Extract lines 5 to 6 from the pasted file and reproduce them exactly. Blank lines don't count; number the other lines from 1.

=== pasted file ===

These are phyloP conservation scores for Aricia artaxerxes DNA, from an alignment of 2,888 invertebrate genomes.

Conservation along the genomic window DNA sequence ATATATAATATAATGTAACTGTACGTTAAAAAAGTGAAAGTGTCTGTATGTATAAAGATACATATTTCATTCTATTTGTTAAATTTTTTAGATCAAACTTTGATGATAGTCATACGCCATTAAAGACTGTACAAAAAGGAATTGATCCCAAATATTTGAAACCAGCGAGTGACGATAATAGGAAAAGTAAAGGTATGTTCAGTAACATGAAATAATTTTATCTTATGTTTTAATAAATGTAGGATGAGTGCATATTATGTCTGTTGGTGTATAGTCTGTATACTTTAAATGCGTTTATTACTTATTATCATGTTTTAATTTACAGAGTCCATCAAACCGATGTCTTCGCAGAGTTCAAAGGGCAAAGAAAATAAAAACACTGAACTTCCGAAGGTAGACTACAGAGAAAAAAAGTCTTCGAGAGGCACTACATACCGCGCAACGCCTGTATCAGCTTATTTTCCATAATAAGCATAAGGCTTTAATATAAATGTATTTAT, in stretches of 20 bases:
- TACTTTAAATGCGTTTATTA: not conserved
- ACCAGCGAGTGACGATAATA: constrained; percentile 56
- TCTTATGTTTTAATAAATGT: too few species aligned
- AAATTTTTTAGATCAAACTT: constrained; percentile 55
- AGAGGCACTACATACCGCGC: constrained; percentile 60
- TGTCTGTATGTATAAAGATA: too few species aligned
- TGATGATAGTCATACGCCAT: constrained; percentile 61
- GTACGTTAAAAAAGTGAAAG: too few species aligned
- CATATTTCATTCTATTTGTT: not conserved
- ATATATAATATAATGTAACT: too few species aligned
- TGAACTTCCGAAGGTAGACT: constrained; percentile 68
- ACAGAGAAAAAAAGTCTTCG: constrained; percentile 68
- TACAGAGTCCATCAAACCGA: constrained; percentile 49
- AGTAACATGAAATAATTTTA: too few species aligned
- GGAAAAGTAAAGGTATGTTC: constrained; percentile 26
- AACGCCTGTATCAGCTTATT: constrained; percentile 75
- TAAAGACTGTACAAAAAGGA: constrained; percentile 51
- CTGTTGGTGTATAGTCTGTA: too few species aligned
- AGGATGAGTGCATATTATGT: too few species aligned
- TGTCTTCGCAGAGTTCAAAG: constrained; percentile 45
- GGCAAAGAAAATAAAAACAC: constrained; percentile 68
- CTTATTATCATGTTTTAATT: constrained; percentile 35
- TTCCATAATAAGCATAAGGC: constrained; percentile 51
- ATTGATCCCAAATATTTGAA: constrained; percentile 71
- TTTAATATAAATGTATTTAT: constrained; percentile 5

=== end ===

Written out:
- TCTTATGTTTTAATAAATGT: too few species aligned
- AAATTTTTTAGATCAAACTT: constrained; percentile 55